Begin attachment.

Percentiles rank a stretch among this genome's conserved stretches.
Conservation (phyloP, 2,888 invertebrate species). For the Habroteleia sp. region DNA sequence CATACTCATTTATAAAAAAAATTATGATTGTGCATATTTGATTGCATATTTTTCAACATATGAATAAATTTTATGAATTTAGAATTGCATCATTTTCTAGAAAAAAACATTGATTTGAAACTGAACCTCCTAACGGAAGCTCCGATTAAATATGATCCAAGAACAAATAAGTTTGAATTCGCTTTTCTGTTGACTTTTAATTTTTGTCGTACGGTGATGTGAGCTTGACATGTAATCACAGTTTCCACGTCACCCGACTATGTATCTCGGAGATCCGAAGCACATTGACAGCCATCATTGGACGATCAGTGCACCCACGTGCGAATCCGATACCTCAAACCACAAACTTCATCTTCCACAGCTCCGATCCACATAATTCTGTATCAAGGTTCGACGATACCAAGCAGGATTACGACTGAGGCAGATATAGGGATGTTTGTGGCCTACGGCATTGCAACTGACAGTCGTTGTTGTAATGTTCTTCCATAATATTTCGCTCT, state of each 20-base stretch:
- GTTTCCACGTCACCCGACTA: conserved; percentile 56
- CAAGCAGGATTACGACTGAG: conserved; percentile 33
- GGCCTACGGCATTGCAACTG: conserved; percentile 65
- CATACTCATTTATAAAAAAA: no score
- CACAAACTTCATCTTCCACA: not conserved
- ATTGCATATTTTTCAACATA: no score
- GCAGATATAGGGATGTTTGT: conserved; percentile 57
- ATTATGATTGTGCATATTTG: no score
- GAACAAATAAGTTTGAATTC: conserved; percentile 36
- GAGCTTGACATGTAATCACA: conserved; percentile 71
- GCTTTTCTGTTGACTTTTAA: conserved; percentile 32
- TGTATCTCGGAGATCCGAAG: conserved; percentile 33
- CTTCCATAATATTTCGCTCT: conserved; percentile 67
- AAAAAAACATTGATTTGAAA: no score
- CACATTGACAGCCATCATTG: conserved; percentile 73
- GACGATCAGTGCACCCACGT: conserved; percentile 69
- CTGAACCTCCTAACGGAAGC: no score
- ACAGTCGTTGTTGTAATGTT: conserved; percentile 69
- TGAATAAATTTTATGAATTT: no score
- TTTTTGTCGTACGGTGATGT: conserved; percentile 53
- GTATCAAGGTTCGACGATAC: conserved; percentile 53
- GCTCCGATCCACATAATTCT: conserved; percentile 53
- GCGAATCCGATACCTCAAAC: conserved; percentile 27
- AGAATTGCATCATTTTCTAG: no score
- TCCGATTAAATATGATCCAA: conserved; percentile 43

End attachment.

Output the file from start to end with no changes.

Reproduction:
Percentiles rank a stretch among this genome's conserved stretches.
Conservation (phyloP, 2,888 invertebrate species). For the Habroteleia sp. region DNA sequence CATACTCATTTATAAAAAAAATTATGATTGTGCATATTTGATTGCATATTTTTCAACATATGAATAAATTTTATGAATTTAGAATTGCATCATTTTCTAGAAAAAAACATTGATTTGAAACTGAACCTCCTAACGGAAGCTCCGATTAAATATGATCCAAGAACAAATAAGTTTGAATTCGCTTTTCTGTTGACTTTTAATTTTTGTCGTACGGTGATGTGAGCTTGACATGTAATCACAGTTTCCACGTCACCCGACTATGTATCTCGGAGATCCGAAGCACATTGACAGCCATCATTGGACGATCAGTGCACCCACGTGCGAATCCGATACCTCAAACCACAAACTTCATCTTCCACAGCTCCGATCCACATAATTCTGTATCAAGGTTCGACGATACCAAGCAGGATTACGACTGAGGCAGATATAGGGATGTTTGTGGCCTACGGCATTGCAACTGACAGTCGTTGTTGTAATGTTCTTCCATAATATTTCGCTCT, state of each 20-base stretch:
- GTTTCCACGTCACCCGACTA: conserved; percentile 56
- CAAGCAGGATTACGACTGAG: conserved; percentile 33
- GGCCTACGGCATTGCAACTG: conserved; percentile 65
- CATACTCATTTATAAAAAAA: no score
- CACAAACTTCATCTTCCACA: not conserved
- ATTGCATATTTTTCAACATA: no score
- GCAGATATAGGGATGTTTGT: conserved; percentile 57
- ATTATGATTGTGCATATTTG: no score
- GAACAAATAAGTTTGAATTC: conserved; percentile 36
- GAGCTTGACATGTAATCACA: conserved; percentile 71
- GCTTTTCTGTTGACTTTTAA: conserved; percentile 32
- TGTATCTCGGAGATCCGAAG: conserved; percentile 33
- CTTCCATAATATTTCGCTCT: conserved; percentile 67
- AAAAAAACATTGATTTGAAA: no score
- CACATTGACAGCCATCATTG: conserved; percentile 73
- GACGATCAGTGCACCCACGT: conserved; percentile 69
- CTGAACCTCCTAACGGAAGC: no score
- ACAGTCGTTGTTGTAATGTT: conserved; percentile 69
- TGAATAAATTTTATGAATTT: no score
- TTTTTGTCGTACGGTGATGT: conserved; percentile 53
- GTATCAAGGTTCGACGATAC: conserved; percentile 53
- GCTCCGATCCACATAATTCT: conserved; percentile 53
- GCGAATCCGATACCTCAAAC: conserved; percentile 27
- AGAATTGCATCATTTTCTAG: no score
- TCCGATTAAATATGATCCAA: conserved; percentile 43